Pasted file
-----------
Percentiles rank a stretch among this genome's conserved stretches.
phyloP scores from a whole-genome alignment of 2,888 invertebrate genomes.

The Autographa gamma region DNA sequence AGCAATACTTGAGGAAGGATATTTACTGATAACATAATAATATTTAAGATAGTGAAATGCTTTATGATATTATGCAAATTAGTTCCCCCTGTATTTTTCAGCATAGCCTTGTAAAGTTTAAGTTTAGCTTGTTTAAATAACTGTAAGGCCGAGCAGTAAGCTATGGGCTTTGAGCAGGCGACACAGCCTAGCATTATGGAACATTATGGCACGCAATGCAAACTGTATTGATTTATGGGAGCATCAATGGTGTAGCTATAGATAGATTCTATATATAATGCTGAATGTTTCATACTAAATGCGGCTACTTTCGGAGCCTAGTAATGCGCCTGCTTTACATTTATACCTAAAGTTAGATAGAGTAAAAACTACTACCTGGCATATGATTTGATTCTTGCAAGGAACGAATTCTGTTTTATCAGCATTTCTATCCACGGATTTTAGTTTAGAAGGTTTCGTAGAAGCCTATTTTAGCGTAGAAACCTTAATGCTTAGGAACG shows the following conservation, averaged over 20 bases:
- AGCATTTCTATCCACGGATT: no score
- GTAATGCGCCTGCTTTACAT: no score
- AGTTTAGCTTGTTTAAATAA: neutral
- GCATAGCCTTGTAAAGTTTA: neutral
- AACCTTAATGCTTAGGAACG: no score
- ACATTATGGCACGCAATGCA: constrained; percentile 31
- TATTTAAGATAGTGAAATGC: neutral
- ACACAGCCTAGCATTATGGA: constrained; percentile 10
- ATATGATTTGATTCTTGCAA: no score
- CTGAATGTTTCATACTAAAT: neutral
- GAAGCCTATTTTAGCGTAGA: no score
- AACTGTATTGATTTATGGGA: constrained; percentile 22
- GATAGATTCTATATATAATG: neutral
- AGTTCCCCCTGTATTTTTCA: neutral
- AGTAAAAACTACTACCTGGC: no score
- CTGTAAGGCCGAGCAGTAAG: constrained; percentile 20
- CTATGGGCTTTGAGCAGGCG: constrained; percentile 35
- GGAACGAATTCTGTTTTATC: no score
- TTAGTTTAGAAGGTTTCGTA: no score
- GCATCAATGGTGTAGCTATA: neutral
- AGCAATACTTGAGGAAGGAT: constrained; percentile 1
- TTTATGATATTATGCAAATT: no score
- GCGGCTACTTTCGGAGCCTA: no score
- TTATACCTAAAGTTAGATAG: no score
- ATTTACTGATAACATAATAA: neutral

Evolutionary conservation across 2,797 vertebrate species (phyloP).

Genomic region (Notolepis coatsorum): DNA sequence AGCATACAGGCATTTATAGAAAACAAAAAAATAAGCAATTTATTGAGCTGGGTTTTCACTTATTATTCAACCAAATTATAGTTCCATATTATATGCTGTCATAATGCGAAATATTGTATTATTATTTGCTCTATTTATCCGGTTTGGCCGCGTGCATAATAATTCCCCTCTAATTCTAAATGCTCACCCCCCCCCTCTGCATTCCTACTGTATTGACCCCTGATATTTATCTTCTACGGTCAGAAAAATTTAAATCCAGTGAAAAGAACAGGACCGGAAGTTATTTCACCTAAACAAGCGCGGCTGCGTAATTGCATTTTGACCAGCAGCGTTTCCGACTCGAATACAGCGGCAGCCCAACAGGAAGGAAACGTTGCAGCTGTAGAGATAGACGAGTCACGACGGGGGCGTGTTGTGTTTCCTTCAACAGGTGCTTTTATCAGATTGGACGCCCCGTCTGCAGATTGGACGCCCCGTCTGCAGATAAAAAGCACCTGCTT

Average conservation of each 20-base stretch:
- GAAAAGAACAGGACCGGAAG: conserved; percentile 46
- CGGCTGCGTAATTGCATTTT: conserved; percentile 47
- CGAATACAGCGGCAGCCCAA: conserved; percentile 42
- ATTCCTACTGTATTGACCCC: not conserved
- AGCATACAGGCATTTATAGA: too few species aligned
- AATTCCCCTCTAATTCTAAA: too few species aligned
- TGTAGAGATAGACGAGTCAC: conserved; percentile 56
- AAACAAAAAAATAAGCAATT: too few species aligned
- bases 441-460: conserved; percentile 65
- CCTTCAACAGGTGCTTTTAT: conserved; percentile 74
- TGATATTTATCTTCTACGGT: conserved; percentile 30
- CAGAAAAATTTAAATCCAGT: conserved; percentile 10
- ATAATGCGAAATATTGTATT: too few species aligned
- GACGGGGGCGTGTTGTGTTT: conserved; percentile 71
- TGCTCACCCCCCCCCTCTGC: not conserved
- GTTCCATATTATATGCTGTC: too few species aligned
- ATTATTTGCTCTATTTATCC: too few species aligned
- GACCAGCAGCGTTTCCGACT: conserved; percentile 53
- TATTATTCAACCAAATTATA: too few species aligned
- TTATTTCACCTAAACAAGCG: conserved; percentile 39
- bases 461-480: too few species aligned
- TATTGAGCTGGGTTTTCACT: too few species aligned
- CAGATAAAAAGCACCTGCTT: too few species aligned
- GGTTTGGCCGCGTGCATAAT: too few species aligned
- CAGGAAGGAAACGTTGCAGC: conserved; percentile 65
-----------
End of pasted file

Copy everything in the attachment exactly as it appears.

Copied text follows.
Percentiles rank a stretch among this genome's conserved stretches.
phyloP scores from a whole-genome alignment of 2,888 invertebrate genomes.

The Autographa gamma region DNA sequence AGCAATACTTGAGGAAGGATATTTACTGATAACATAATAATATTTAAGATAGTGAAATGCTTTATGATATTATGCAAATTAGTTCCCCCTGTATTTTTCAGCATAGCCTTGTAAAGTTTAAGTTTAGCTTGTTTAAATAACTGTAAGGCCGAGCAGTAAGCTATGGGCTTTGAGCAGGCGACACAGCCTAGCATTATGGAACATTATGGCACGCAATGCAAACTGTATTGATTTATGGGAGCATCAATGGTGTAGCTATAGATAGATTCTATATATAATGCTGAATGTTTCATACTAAATGCGGCTACTTTCGGAGCCTAGTAATGCGCCTGCTTTACATTTATACCTAAAGTTAGATAGAGTAAAAACTACTACCTGGCATATGATTTGATTCTTGCAAGGAACGAATTCTGTTTTATCAGCATTTCTATCCACGGATTTTAGTTTAGAAGGTTTCGTAGAAGCCTATTTTAGCGTAGAAACCTTAATGCTTAGGAACG shows the following conservation, averaged over 20 bases:
- AGCATTTCTATCCACGGATT: no score
- GTAATGCGCCTGCTTTACAT: no score
- AGTTTAGCTTGTTTAAATAA: neutral
- GCATAGCCTTGTAAAGTTTA: neutral
- AACCTTAATGCTTAGGAACG: no score
- ACATTATGGCACGCAATGCA: constrained; percentile 31
- TATTTAAGATAGTGAAATGC: neutral
- ACACAGCCTAGCATTATGGA: constrained; percentile 10
- ATATGATTTGATTCTTGCAA: no score
- CTGAATGTTTCATACTAAAT: neutral
- GAAGCCTATTTTAGCGTAGA: no score
- AACTGTATTGATTTATGGGA: constrained; percentile 22
- GATAGATTCTATATATAATG: neutral
- AGTTCCCCCTGTATTTTTCA: neutral
- AGTAAAAACTACTACCTGGC: no score
- CTGTAAGGCCGAGCAGTAAG: constrained; percentile 20
- CTATGGGCTTTGAGCAGGCG: constrained; percentile 35
- GGAACGAATTCTGTTTTATC: no score
- TTAGTTTAGAAGGTTTCGTA: no score
- GCATCAATGGTGTAGCTATA: neutral
- AGCAATACTTGAGGAAGGAT: constrained; percentile 1
- TTTATGATATTATGCAAATT: no score
- GCGGCTACTTTCGGAGCCTA: no score
- TTATACCTAAAGTTAGATAG: no score
- ATTTACTGATAACATAATAA: neutral

Evolutionary conservation across 2,797 vertebrate species (phyloP).

Genomic region (Notolepis coatsorum): DNA sequence AGCATACAGGCATTTATAGAAAACAAAAAAATAAGCAATTTATTGAGCTGGGTTTTCACTTATTATTCAACCAAATTATAGTTCCATATTATATGCTGTCATAATGCGAAATATTGTATTATTATTTGCTCTATTTATCCGGTTTGGCCGCGTGCATAATAATTCCCCTCTAATTCTAAATGCTCACCCCCCCCCTCTGCATTCCTACTGTATTGACCCCTGATATTTATCTTCTACGGTCAGAAAAATTTAAATCCAGTGAAAAGAACAGGACCGGAAGTTATTTCACCTAAACAAGCGCGGCTGCGTAATTGCATTTTGACCAGCAGCGTTTCCGACTCGAATACAGCGGCAGCCCAACAGGAAGGAAACGTTGCAGCTGTAGAGATAGACGAGTCACGACGGGGGCGTGTTGTGTTTCCTTCAACAGGTGCTTTTATCAGATTGGACGCCCCGTCTGCAGATTGGACGCCCCGTCTGCAGATAAAAAGCACCTGCTT

Average conservation of each 20-base stretch:
- GAAAAGAACAGGACCGGAAG: conserved; percentile 46
- CGGCTGCGTAATTGCATTTT: conserved; percentile 47
- CGAATACAGCGGCAGCCCAA: conserved; percentile 42
- ATTCCTACTGTATTGACCCC: not conserved
- AGCATACAGGCATTTATAGA: too few species aligned
- AATTCCCCTCTAATTCTAAA: too few species aligned
- TGTAGAGATAGACGAGTCAC: conserved; percentile 56
- AAACAAAAAAATAAGCAATT: too few species aligned
- bases 441-460: conserved; percentile 65
- CCTTCAACAGGTGCTTTTAT: conserved; percentile 74
- TGATATTTATCTTCTACGGT: conserved; percentile 30
- CAGAAAAATTTAAATCCAGT: conserved; percentile 10
- ATAATGCGAAATATTGTATT: too few species aligned
- GACGGGGGCGTGTTGTGTTT: conserved; percentile 71
- TGCTCACCCCCCCCCTCTGC: not conserved
- GTTCCATATTATATGCTGTC: too few species aligned
- ATTATTTGCTCTATTTATCC: too few species aligned
- GACCAGCAGCGTTTCCGACT: conserved; percentile 53
- TATTATTCAACCAAATTATA: too few species aligned
- TTATTTCACCTAAACAAGCG: conserved; percentile 39
- bases 461-480: too few species aligned
- TATTGAGCTGGGTTTTCACT: too few species aligned
- CAGATAAAAAGCACCTGCTT: too few species aligned
- GGTTTGGCCGCGTGCATAAT: too few species aligned
- CAGGAAGGAAACGTTGCAGC: conserved; percentile 65